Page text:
Tuesday, October 9, 2012

Measuring Energy Distribution

Monitoring My CNI

If we think of the central nervous system as a processing unit, such as in a computer, we can conceptualize that is only capable of so much processing at a time.

During our daily activities, our nerve receptors are constantly sending billions of signals to the brain. This information would be overwhelming if we did not filter it in some manner. The brain assigns processing energy to tasks that need it most. Reducing the level of response from other momentarily non-essential nerve impulses.

As an anecdotal example, I can refer to my own experience when playing music. All my physical and mental activities are dedicated to the song that I'm playing, and the way that I'm playing it. I can hear it and I can feel it as I'm doing it. At times, I do it so well that I am in the “zone”. When I'm at this stage of involvement in music, it's like meditating.

My heartbeat and my breathing are synchronized with the rhythm of the music I am playing. At this time, my brain is mostly engaged in the actual function of making and enjoying music. Whatever aches and pains, or discomforts I may have been feeling that day are not being registered by my central processor because I am so involved in the music.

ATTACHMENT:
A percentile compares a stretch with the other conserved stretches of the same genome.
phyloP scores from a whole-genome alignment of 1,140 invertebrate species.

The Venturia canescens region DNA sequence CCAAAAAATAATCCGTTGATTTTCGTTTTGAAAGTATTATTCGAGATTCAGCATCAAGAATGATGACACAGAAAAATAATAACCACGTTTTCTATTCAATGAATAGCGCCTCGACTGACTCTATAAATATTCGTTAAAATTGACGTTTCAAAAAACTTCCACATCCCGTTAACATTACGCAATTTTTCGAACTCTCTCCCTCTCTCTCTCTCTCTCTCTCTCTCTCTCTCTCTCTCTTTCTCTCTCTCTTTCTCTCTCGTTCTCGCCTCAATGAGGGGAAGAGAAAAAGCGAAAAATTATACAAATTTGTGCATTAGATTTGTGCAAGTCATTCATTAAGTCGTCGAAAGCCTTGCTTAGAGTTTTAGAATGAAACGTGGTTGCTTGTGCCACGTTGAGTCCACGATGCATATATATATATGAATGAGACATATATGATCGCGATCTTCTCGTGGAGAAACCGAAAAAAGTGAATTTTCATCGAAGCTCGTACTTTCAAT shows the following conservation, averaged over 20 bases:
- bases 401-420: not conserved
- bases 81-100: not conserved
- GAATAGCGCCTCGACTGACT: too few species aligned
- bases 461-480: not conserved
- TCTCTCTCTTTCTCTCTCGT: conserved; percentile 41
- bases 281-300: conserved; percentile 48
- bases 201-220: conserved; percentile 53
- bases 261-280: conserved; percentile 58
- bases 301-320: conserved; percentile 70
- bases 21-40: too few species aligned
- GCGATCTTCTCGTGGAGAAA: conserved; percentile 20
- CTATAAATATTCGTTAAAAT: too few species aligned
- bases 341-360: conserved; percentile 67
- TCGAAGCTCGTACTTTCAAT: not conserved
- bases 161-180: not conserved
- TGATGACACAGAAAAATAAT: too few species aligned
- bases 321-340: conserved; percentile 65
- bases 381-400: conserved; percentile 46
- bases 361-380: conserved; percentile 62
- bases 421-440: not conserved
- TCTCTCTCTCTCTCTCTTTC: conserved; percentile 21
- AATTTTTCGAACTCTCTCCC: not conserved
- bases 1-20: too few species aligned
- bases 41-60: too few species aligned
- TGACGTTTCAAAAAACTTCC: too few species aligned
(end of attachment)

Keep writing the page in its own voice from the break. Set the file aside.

When I try to sleep later that night, the toe that I stubbed earlier in the day, returns to my awareness. I think that this is because my brain is not having to process all the nerve impulses that are involved in walking around, being awake, playing music, and other brain functions I require during the average day of consciousness.

The transcendental euphoria from magically playing music, has diminished and I am left with only a sore toe that’s keeping me awake by sending urgent messages to my central processor. 

My brain, now that I'm not busy, hasn't got a lot to do, so it's accepting all the information from my sore toe that it did not fully process when I was busy sending information from billions of other nerve receptors.

That's my anecdotal explanation for why a sore extremity is less noticeable during the day than when I am lying in bed at night. I think this explanation may be applied to some similar situations people may encounter, (even those who aren’t musicians).

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